The threat of the non-state actors on other state is mainly posed by the terrorist and violent organizations. However, there can be impact brought about by religious organizations who may visit other lands in order to preach their theology. However, if that preaching is done in a peaceful way and the religious principles are not forced on the people who are preached, then it does not pose a threat to the state. If the religious principles are forced on the people or there are any other monetary benefits for which the demographics of the country is changing, then it is a threat to the state.

Other foreign non-state actors that may be a threat to the land may be the smugglers who are not following the law of the country but are carrying out their business in an illegal manner. The companies of foreign countries that evade tax and cause economic losses to the country is another form of threat by foreign non-state actors. However, the largest threat remains the terrorist organizations. These may attack or cause threat of attack which the countries have no other way other than to defend by military means.

In this context the United Nations states in its official statement about non-state violent terrorist organizations as: - “145. Terrorism attacks the values that lie at the heart of the Charter of the United Nations: respect for human rights; the rule of law; rules of war that protect civilians; tolerance among peoples and nations; and the peaceful resolution of conflict. Terrorism flourishes in environments of despair, humiliation, poverty, political oppression, extremism and human rights abuse; it also flourishes in contexts of regional conflict and foreign occupation; and it profits from weak State capacity to maintain law and order. Al-Qaida is the first instance — not likely to be the last — of an armed non-State network with global reach and sophisticated capacity. Our recommendations provided above on controlling the supply of nuclear, radiological, chemical and biological materials and building robust global public health systems are central to a strategy to prevent this threat.”[6]

Threat to states and foreign interventions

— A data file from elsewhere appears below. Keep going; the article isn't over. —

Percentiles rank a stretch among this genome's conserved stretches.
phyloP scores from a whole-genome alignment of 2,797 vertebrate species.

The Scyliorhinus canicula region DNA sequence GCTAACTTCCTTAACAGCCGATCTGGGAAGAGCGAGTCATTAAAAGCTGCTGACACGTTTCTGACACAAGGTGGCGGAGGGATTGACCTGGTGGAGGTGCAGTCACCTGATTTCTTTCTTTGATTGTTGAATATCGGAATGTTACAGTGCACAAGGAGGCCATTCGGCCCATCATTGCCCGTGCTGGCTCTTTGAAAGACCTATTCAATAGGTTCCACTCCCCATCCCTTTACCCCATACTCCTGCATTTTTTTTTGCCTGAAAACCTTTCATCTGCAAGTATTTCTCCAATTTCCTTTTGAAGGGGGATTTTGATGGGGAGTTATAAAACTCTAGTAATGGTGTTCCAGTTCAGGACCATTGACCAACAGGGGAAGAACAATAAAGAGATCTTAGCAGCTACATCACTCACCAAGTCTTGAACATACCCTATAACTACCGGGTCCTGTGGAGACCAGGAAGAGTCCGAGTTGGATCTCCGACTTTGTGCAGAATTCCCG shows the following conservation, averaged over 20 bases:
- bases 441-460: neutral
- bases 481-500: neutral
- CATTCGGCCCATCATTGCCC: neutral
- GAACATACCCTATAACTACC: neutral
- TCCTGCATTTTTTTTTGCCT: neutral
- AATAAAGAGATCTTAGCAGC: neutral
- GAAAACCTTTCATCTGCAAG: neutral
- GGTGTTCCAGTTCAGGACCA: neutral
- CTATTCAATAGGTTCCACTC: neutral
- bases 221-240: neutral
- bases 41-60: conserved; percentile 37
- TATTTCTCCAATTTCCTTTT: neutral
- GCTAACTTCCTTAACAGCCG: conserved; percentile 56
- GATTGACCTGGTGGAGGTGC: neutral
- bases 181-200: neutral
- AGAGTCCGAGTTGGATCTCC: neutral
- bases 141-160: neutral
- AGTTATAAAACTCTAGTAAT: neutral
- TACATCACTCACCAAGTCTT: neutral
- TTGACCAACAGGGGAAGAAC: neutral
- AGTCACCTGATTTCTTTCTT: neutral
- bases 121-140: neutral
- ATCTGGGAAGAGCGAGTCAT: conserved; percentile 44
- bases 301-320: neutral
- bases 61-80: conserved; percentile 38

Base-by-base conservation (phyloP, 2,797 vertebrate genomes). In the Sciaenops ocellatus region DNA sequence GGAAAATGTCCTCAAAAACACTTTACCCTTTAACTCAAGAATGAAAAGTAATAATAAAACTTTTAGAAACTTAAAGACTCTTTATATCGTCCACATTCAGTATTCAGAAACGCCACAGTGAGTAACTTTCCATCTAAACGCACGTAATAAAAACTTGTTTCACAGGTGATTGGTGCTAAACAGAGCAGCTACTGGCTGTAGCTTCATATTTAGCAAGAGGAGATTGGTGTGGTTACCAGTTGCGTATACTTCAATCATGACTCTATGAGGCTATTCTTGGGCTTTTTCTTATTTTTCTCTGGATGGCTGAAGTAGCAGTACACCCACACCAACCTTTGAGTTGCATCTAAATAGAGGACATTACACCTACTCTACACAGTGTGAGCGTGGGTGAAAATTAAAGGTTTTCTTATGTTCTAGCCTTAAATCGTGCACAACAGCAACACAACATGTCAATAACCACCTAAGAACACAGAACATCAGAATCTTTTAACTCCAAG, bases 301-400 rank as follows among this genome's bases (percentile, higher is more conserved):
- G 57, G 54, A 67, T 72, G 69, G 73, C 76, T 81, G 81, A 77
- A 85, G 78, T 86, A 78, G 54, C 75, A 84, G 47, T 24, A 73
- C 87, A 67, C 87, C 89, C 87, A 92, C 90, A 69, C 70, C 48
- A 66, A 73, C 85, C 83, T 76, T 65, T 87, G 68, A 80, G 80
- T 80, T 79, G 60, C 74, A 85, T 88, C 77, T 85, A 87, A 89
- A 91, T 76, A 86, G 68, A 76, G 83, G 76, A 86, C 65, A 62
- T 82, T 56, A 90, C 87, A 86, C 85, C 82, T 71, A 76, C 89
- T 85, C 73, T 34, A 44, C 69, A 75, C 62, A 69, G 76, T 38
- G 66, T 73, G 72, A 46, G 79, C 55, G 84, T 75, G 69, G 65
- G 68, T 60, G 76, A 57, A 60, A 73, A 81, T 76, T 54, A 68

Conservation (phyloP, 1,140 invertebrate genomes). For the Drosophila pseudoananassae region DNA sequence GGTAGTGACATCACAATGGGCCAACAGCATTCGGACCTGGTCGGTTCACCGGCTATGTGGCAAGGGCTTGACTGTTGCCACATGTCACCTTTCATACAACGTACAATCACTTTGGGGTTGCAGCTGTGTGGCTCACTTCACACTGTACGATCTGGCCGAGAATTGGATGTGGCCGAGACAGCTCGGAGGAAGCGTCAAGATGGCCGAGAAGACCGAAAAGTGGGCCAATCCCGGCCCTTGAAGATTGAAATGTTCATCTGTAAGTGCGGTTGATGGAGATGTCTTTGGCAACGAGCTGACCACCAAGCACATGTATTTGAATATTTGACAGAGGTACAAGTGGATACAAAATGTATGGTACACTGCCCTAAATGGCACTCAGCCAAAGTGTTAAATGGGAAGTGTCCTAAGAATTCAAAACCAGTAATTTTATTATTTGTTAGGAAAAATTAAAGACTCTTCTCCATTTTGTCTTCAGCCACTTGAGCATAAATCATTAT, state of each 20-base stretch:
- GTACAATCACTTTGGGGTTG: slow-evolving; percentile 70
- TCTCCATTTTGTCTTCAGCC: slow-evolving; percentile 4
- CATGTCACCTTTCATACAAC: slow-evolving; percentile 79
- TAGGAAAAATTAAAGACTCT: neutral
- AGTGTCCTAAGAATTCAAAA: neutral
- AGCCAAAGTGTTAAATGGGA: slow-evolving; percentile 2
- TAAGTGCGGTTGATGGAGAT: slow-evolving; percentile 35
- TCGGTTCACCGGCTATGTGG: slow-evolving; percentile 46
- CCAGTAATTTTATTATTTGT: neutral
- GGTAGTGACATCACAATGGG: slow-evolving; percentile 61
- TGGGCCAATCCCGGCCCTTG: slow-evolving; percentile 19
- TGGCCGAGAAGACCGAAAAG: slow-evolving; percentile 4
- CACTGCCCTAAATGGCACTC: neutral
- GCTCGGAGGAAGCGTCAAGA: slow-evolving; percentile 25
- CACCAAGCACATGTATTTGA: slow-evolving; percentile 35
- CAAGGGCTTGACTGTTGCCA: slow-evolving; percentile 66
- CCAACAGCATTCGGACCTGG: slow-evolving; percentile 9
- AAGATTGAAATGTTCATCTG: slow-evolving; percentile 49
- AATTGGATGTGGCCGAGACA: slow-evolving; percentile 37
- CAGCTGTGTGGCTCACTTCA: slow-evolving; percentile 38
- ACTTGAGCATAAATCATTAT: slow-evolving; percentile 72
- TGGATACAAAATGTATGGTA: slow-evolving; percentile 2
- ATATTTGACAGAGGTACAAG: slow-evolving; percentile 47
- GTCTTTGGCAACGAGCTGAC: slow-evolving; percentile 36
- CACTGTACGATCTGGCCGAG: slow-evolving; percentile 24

The term non-state actors (NSA) refer to entities who participate or take part in the international relations The non-state actors have the power to exert its influence on the state with the aim to usher in change without being part of the main functioning body of the state. Violent Non-State Actors is an organization that adopts illegal violence to meet its objectives. Violent non0state actors not only infringe with the normal functioning of the state by disrupting the state machineries. They are perpetually engaged in running the business and weaken and defy the sovereignty of the state. In countries like Iraq, insurgent groups, militia and several criminal operations seek an opportunity to interact with the state machinery through violent means. Violent non-state actors have become a threat to the nation and posits global concern. In case of Europe Jihadist terrorist organizations have involved in multiple terrorist activities and carried out much-publicized attacks in London and Madrid. VSNAs have existed for a long time. It began in Rome during the peak of the Roman Empire. The Roman empire had to deal with criminal bands that used to prey on the citizens. The violent non-state actors have become a key part of the decolonization process. They have always to gain control over the state rather than being subservient and docile. The ability of the state can be understood in terms of the strong-weak continuum across some of the main dimension. There areas are legitimacy. As emphasized by KJ Holsti, that more the state is legitimate, the more it seeks consent than applying coercion. It applies authority rather the use of coercive force[7]. The next key area is that of capacity. States that are effective and strong have extractive capacity and comply this with the provision of collective commodities that may range from the maintenance of security to welfare and healthcare. States that prevent t the extraction of raw materials come to be known as the rentier states. In this type of states, it is the political elites whop reaps the benefits whereas the mass population have to face deprivation. The foreign non-state actors exploit the space created for functional roles and in the context of an absence of effective criminal justice, these actors become a proxy of the state. The next key area is the primacy of the collective interest over the individual interest. According to this area, the collective interest is placed over the individual interest of the citizens. In sates there are general acceptance of the process of politics and also consensus on the what is to be considered as permissible behavior and what is not to be considered as permissible behavior. In situation when state control become the reward of politics then emerges the obligation of the collective interest that are sidelined in favor of functional or individual interests. The fourth area is inclusiveness rather than exclusivity. Exclusion pertains to political, social and economical or sometimes a combination of all these[8]. States have been victims of repeated foreign attacks in the form of terrorism and violent uprisings they are entitled to seek remedy. In countries like Cambodia and Georgia, States have carried out secret attacks against the violent non-state actors. There are reports against the state for not following the proper procedure